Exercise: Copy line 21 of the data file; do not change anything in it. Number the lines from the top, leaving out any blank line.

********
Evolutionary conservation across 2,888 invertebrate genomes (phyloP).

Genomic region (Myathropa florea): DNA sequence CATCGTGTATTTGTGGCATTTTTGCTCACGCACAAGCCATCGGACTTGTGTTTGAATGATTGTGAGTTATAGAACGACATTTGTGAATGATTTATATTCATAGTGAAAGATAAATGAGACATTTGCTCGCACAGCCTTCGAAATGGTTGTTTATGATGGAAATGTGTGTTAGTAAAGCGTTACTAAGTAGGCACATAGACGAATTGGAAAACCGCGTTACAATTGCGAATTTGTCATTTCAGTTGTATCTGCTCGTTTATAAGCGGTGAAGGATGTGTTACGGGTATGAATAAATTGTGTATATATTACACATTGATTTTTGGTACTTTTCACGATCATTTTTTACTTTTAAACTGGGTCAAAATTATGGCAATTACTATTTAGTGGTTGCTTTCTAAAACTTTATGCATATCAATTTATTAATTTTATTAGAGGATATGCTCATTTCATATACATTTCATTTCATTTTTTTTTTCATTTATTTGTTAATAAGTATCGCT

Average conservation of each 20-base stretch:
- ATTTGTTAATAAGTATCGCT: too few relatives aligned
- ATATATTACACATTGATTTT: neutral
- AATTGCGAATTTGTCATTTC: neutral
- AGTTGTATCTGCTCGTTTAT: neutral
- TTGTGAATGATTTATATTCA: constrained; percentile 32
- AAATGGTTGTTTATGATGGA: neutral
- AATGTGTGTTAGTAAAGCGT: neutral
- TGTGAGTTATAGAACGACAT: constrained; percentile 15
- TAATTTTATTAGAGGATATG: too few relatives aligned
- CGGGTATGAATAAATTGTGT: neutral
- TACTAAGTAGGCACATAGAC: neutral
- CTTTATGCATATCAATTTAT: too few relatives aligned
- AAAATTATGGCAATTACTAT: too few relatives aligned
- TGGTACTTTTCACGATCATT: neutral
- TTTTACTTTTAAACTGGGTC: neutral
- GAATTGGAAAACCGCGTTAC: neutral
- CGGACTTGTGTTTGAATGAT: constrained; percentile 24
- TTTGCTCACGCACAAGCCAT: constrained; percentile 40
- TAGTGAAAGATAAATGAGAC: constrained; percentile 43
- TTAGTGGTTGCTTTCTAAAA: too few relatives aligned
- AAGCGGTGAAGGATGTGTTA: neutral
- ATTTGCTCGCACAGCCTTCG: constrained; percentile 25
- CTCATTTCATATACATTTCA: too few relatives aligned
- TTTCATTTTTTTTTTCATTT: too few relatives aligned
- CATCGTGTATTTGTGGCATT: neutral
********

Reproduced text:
- TTTGCTCACGCACAAGCCAT: constrained; percentile 40